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The Two-Way
3:21 pm
Tue March 13, 2012

Federal Reserve Says Most Major U.S. Banks Would Survive Severe Recession

Federal Reserve

Originally published on Tue March 13, 2012 4:46 pm

Update at 4:34 p.m. ET. 15 of 19 Banks Pass Stress Test:

The Federal Reserve says 15 of the country's top 19 banks have enough capital to survive a "severe recession," which it defined as "peak unemployment rate of 13 percent, a 50 percent drop in equity prices, and a 21 percent decline in housing prices."

Reuters reports:

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Looking Up: Pockets of Economic Strength
3:18 pm
Tue March 13, 2012

Factories 'Reshore' Some Work From Overseas

AGCO employees work on the assembly line in the company's newly expanded Jackson, Minn., manufacturing plant. The expansion brought the facility's staff from 850 to 1,050 workers and allows the plant to make tractors that were previously made in France.
Jackson Forderer for Minnesota Public Radio

Originally published on Thu March 15, 2012 12:44 pm

Part of a series

During the worst of the Great Recession, U.S. factory jobs were disappearing at a furious pace. As 2007 began, about 14 million Americans were working in manufacturing.

Three years and one frightful recession later, only 11.5 million were.

But since 2010, employment has been ticking back up, with companies adding about 400,000 jobs.

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Shots - Health Blog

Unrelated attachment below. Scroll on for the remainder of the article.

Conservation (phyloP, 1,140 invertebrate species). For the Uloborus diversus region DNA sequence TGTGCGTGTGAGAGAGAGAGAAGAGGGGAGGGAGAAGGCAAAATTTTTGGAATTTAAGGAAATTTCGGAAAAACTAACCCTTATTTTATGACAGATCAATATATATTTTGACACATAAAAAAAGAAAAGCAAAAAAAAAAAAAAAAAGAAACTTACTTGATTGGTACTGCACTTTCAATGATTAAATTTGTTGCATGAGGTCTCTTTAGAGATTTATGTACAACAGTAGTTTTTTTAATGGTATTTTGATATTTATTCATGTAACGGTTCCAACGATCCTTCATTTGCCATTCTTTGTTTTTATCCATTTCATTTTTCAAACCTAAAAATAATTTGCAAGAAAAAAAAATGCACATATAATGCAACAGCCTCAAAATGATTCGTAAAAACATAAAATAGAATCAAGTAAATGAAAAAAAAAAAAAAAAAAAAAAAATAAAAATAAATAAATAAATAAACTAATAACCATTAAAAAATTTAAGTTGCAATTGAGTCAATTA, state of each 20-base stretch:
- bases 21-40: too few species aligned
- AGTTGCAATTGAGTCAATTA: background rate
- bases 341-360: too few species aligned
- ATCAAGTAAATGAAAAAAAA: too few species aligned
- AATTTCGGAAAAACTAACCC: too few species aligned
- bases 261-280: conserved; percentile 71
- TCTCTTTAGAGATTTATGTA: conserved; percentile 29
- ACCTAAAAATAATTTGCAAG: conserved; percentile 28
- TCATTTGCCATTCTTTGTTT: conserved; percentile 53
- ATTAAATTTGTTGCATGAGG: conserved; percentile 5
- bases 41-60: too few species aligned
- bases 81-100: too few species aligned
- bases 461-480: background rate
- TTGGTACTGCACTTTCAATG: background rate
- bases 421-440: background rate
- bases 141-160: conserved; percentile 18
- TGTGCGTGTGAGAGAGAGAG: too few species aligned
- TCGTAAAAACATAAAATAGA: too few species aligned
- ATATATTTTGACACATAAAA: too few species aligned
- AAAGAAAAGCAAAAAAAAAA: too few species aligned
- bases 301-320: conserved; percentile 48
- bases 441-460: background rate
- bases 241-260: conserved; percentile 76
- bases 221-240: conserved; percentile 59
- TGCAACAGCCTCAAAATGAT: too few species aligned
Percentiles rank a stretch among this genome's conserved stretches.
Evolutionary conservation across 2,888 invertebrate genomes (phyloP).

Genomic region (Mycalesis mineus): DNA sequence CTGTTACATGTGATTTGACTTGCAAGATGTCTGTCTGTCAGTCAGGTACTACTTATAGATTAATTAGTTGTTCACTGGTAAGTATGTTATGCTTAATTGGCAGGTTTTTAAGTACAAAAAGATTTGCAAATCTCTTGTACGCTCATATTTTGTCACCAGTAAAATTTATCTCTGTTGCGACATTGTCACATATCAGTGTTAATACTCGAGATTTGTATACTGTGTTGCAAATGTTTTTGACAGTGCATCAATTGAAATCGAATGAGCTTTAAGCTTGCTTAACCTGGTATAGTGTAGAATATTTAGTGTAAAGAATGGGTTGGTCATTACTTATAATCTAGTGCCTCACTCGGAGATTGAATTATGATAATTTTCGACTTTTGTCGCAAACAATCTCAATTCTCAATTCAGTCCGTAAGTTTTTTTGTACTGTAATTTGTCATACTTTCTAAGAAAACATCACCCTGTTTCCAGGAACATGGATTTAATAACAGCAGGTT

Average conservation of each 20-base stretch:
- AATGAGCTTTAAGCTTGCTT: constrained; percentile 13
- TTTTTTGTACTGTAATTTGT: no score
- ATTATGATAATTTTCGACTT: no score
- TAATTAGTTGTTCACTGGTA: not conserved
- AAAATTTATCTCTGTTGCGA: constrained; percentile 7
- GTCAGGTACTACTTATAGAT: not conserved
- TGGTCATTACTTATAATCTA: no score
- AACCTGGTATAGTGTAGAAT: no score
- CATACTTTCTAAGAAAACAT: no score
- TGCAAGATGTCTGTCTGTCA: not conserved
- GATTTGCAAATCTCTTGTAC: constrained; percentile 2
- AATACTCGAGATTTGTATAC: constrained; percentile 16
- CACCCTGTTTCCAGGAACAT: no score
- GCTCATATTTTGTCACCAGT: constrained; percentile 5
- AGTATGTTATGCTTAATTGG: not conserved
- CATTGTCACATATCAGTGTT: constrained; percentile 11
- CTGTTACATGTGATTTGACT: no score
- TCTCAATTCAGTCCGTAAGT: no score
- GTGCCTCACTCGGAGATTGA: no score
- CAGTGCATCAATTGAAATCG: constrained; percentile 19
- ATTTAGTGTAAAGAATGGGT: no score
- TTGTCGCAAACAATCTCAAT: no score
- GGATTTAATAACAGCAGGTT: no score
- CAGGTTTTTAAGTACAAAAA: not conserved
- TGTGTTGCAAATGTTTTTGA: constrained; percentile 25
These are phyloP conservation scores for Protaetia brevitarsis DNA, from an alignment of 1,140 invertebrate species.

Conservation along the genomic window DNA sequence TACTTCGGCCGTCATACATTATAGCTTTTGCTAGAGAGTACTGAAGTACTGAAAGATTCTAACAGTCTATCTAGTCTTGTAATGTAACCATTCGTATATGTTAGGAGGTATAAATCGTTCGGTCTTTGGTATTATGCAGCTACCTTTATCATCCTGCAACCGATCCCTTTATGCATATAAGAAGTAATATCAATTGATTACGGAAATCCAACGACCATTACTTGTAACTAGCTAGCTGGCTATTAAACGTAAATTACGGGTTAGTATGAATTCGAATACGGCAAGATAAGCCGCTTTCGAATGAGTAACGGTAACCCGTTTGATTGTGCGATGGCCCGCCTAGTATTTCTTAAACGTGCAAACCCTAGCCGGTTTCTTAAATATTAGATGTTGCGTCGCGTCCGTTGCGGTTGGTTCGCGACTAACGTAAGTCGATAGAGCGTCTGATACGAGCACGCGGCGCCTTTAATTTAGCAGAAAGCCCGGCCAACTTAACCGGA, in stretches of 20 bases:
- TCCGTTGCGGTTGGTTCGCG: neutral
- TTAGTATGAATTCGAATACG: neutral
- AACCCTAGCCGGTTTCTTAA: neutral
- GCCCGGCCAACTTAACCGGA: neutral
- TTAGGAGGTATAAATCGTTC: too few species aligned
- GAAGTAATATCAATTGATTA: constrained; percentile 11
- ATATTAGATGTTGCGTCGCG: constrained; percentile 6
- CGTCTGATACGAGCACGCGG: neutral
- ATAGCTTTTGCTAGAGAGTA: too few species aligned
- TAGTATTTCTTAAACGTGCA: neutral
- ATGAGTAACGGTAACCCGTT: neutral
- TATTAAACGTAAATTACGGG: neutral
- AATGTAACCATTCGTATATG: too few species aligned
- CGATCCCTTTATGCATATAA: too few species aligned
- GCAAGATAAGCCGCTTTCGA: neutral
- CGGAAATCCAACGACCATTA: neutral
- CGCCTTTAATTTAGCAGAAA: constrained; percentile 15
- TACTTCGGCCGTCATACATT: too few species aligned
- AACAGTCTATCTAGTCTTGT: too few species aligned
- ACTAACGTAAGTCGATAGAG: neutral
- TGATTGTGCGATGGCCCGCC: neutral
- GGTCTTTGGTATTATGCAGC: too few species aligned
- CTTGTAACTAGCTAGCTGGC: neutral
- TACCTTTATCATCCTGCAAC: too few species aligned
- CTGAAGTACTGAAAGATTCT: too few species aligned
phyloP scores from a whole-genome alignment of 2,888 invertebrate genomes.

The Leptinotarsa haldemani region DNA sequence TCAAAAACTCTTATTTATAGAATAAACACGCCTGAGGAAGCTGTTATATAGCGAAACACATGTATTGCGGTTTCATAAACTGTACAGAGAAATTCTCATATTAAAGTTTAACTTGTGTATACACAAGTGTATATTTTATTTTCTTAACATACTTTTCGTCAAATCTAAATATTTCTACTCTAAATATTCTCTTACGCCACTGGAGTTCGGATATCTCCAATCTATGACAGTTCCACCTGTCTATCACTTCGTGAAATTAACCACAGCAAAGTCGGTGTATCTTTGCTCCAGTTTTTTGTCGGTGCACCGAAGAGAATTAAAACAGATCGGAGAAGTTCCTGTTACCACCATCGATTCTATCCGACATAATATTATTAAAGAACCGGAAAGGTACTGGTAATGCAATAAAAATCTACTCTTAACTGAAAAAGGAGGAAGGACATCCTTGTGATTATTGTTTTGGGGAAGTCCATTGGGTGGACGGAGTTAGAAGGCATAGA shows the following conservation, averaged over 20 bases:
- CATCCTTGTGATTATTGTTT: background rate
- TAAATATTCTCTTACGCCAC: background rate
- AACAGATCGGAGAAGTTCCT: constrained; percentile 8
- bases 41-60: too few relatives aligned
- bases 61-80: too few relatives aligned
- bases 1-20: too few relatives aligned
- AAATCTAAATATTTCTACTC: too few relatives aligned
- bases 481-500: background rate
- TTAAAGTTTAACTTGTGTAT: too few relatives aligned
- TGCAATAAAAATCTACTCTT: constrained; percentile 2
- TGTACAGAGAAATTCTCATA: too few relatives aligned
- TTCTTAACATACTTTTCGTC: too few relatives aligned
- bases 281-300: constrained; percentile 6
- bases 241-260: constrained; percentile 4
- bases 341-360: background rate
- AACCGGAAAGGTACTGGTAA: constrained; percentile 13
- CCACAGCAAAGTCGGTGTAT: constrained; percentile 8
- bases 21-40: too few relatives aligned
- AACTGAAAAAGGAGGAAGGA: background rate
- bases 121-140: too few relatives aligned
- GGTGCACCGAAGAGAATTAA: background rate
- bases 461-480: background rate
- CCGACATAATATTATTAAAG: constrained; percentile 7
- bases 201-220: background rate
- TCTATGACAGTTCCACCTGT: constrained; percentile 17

3:17 pm
Tue March 13, 2012

Connecticut Considers Letting Health Aides Give Medicines To Homebound

Connecticut is rethinking who should be allowed to give medicines to Medicaid patients cared for at home.
iStockphoto.com

Originally published on Thu March 15, 2012 12:44 pm

Connecticut, like every state trying to reduce health care spending, is looking closely at how it cares for people with chronic conditions.

Gov. Dannel Malloy has promised to move more than 5,000 poor and disabled patients out of nursing homes in five years.

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Latin America
3:04 pm
Tue March 13, 2012

Cruising Over Colombia In A Plane From Another Era

A DC 3 stands ready to take off on the runway in Villavicencio , Colombia.
Carlos Villalon for NPR

Originally published on Thu August 23, 2012 10:41 am

The plane flown by Capt. Ricardo Fajardo has been around for nearly 70 years, ever since it was built in California by the Douglas Aircraft Co. at the height of World War II.

But as a red and orange DC-3 hugs the treetops and skims past the Vaupes River in the remote southeastern corner of Colombia, Fajardo says he wouldn't feel more comfortable in any other plane.

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Shots - Health Blog
1:36 pm
Tue March 13, 2012

Timing Of Birth Control Coverage May Differ For Students, Profs

Sandra Fluke, a third-year law student at Georgetown University and former president of the Students for Reproductive Justice group there, testifies during a hearing before the House Democratic Steering and Policy Committee last month in Washington.
Alex Wong Getty Images

Could Georgetown University students like Sandra Fluke have to wait an extra year for free birth control?

There's a reason to ask the question.

Fluke, in case you missed it somehow, is the law student who testified before the House Democratic Steering and Policy Committee last month about the importance of providing free contraceptive services to students and others at religiously affiliated institutions.

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